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Ventura County Ninety-Nines: Celebrating Women in Aviation

November 2, 1929. Curtiss Field, New York. More than 100 licensed women pilots gather to make a move. A big move. One that would change the course of aviation history.

Just nine years after the ratification of the nineteenth amendment, which gave women in the United States the right to vote, women were now fortifying their role in aviation. It was still a young industry but one that was already dominated by a legacy of men. Finding a name for the group would be a challenge, and the final decision fell on the number of chartered members. First the 86s, then the 97s, with the final vote sticking with the 99s.

Amelia Earhart was elected as the group’s first president in 1931. Today, the now international organization has more than 150 chapters all dedicated to supporting and inspiring women in aviation.

Locally, the Ventura County Ninety-Nines stands as one of the largest chapters in the organization with more than 110 members from a variety of backgrounds. They are general aviation pilots, corporate and commercial pilots, flight instructors, and student pilots. They are award-winning aerobatic pilots and hot air balloon pilots. They fly out of Camarillo, Oxnard, Santa Paula, and Point Mugu.

They are all pursuing a dream.

Martha Phillips joined the Ventura County Ninety-Nines in the 1990s after having earned her pilots license in 1986.

“It had always been a secret ambition of mine to learn to fly,” she said. “But between raising kids and everything, it was difficult and I really didn’t know how to go about it.”

Phillips then met and married her husband, Art, who was a pilot. He inspired her to pursue her ambition.

The Phillips flew their Cessna 172 out of Camarillo Airport, all while Martha became more involved with the Ninety-Nines, first as chapter chairman, then treasurer and governor of the Southwest Section, then finally as treasurer and president at the international level.

“What inspires me is the access we provide to programs that have been traditionally male focused,” Phillips said. “And we help provide the ability to fly and afford the ability to fly.”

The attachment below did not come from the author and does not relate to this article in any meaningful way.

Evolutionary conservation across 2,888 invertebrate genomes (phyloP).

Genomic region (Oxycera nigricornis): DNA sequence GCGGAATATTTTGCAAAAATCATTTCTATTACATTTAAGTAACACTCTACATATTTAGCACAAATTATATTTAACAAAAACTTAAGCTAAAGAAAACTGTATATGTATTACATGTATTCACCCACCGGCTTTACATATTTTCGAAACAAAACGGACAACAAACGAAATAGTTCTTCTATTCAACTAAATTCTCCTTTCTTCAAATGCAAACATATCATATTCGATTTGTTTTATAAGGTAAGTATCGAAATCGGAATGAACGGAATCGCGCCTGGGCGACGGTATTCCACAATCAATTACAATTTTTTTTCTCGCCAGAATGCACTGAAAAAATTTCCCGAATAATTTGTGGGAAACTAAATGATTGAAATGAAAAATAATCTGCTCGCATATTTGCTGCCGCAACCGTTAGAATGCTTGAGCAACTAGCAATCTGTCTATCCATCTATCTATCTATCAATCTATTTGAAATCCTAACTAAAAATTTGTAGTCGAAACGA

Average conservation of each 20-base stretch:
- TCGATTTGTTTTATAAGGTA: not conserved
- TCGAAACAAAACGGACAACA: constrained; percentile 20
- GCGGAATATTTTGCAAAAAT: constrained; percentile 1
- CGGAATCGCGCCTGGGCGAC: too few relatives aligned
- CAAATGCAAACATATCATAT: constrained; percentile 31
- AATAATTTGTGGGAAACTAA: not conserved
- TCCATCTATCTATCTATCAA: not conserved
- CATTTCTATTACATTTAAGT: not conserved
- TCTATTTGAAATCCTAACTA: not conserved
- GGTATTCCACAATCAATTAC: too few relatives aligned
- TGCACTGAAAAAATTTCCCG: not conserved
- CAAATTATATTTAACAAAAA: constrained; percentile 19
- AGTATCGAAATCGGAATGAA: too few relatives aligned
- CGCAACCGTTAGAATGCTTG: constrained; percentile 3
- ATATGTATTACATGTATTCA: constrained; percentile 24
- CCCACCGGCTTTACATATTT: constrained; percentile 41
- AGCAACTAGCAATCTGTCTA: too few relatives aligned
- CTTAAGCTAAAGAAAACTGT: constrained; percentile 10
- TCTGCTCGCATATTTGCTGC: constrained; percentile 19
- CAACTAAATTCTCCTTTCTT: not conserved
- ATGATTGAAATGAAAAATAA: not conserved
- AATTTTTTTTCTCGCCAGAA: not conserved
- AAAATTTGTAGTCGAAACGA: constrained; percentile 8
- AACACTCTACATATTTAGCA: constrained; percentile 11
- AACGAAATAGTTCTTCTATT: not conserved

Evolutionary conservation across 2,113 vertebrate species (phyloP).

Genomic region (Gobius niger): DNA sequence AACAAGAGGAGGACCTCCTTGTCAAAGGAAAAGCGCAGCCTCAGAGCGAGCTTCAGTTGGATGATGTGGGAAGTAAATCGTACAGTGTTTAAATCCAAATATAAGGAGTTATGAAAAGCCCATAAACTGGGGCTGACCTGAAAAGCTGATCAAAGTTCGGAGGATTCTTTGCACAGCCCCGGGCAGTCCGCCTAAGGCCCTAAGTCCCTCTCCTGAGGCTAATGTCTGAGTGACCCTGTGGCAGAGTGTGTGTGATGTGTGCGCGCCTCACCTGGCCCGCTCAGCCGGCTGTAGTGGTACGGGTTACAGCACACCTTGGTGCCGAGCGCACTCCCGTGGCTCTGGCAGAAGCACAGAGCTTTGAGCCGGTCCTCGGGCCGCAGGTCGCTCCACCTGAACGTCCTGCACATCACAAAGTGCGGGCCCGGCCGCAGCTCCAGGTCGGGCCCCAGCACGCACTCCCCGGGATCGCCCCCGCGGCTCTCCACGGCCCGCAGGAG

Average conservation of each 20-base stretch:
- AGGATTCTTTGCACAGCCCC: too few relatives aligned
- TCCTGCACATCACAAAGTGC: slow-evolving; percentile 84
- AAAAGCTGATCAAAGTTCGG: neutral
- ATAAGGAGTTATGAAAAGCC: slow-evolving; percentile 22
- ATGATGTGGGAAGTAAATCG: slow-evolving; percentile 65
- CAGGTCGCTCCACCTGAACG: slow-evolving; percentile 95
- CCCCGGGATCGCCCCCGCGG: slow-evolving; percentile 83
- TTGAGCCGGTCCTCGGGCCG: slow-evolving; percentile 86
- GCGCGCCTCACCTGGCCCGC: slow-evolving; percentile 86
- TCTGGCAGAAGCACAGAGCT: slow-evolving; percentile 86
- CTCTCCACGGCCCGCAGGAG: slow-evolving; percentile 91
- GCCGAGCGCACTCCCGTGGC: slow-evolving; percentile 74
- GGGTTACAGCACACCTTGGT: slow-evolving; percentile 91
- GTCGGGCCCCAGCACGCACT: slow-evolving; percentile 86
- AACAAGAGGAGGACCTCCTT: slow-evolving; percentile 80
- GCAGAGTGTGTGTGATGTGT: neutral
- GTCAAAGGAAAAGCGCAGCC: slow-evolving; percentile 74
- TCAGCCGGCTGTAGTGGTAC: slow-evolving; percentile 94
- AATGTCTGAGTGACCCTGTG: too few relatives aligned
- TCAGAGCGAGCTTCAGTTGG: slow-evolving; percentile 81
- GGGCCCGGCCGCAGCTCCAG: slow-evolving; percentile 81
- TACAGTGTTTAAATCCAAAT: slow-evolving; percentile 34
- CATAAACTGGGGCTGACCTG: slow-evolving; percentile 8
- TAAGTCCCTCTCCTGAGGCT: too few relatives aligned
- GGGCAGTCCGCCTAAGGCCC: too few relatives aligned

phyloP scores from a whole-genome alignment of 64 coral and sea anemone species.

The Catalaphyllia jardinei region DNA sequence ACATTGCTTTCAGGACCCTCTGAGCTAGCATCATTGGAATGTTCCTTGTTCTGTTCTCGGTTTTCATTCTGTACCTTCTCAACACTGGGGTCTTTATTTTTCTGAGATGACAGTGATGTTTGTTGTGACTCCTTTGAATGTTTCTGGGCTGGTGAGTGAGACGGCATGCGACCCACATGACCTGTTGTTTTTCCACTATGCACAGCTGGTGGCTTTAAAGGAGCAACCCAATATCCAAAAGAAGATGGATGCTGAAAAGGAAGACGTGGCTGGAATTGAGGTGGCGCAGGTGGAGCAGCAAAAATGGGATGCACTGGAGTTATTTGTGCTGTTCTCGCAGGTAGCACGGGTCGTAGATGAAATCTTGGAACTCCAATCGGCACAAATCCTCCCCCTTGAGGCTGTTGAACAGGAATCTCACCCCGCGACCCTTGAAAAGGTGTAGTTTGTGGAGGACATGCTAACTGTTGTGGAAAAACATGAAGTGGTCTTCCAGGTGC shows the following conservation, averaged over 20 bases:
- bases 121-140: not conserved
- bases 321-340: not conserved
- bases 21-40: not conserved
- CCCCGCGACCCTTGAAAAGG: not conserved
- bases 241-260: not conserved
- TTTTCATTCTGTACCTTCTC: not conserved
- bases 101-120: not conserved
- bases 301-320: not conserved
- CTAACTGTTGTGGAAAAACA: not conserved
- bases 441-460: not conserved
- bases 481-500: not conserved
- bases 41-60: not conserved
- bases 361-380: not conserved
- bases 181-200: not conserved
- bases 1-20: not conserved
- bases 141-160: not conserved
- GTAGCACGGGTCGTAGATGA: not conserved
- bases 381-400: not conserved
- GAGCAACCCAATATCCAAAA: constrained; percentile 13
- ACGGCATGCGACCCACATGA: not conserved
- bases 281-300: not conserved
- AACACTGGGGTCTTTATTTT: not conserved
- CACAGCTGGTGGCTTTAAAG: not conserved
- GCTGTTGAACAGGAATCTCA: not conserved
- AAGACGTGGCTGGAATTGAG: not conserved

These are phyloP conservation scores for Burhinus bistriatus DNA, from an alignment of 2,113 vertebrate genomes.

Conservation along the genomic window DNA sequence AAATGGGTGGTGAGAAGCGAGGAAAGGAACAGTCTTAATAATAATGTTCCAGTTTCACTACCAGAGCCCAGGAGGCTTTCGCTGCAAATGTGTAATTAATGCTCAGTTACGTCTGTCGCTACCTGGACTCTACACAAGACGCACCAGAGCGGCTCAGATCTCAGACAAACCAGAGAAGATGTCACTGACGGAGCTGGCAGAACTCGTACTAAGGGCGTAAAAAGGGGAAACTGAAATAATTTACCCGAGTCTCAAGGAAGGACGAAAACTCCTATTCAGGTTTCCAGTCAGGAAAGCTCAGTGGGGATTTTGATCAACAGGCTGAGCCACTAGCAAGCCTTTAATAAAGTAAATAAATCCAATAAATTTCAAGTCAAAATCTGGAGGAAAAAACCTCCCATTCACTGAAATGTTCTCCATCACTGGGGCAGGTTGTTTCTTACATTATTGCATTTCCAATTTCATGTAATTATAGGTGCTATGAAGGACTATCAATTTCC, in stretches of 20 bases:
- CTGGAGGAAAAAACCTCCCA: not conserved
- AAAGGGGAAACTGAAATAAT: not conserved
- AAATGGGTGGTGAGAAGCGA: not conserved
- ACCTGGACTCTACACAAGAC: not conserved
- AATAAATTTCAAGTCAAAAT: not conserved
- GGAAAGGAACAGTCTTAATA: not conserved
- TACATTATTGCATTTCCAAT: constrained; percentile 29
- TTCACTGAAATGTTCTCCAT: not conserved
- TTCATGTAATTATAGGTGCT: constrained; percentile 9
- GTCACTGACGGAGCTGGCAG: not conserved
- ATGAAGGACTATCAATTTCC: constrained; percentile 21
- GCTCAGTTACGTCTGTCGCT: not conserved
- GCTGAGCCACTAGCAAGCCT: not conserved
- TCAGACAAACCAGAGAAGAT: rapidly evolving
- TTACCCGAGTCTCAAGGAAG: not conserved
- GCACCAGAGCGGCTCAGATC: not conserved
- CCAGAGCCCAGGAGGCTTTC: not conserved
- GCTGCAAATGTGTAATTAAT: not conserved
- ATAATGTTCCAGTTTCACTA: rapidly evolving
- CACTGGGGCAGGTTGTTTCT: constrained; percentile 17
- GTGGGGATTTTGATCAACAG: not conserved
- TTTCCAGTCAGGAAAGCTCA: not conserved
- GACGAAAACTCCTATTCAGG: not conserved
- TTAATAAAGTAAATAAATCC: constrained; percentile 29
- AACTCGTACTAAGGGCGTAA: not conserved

That access and ability comes in the form of flight training, guidance, and support. And, arguably of most importance, through scholarships the 99’s give annually to young, aspiring women pilots.

“The fact is that we have a lot of women instructors,” Phillips said. “That shows young women that not only can they learn to fly, but they can then turn around and teach someone else.”

Additionally, the 99’s are dedicated to supporting the communities they serve through volunteer work and educational programs. They are regularly involved in Wings Over Camarillo and the Young Eagles programs at Camarillo, Oxnard, and Santa Paula airports. They were instrumental in visualizing and solidifying the viewport outside of the Waypoint Café at Camarillo Airport, a project they completed in partnership with the Waypoint team and the Department of Airports. The group also secured representation of women in aviation at the Commemorative Air Force Museum at Camarillo Airport, and will be relaunching their Aviation Career Day, an annual event that was put on hold when the COVID-19 crisis hit Ventura County.

“We are just women celebrating women,” Phillips said.

In 2023, the VC 99’s celebrated their 50th anniversary and are preparing to join the 100th anniversary celebration of the international organization in 2029. Though a century has nearly come and gone since the group’s inception, the goal to the pave the way for new generations of women pilots remains the same.

“I just hope that we can continue to help people achieve those dreams,” Phillips said. “That we can continue to serve as mentors and a source of inspiration. Our whole purpose is to be here to encourage those who were like me. The ones who have a dream but aren’t sure how to go about it.”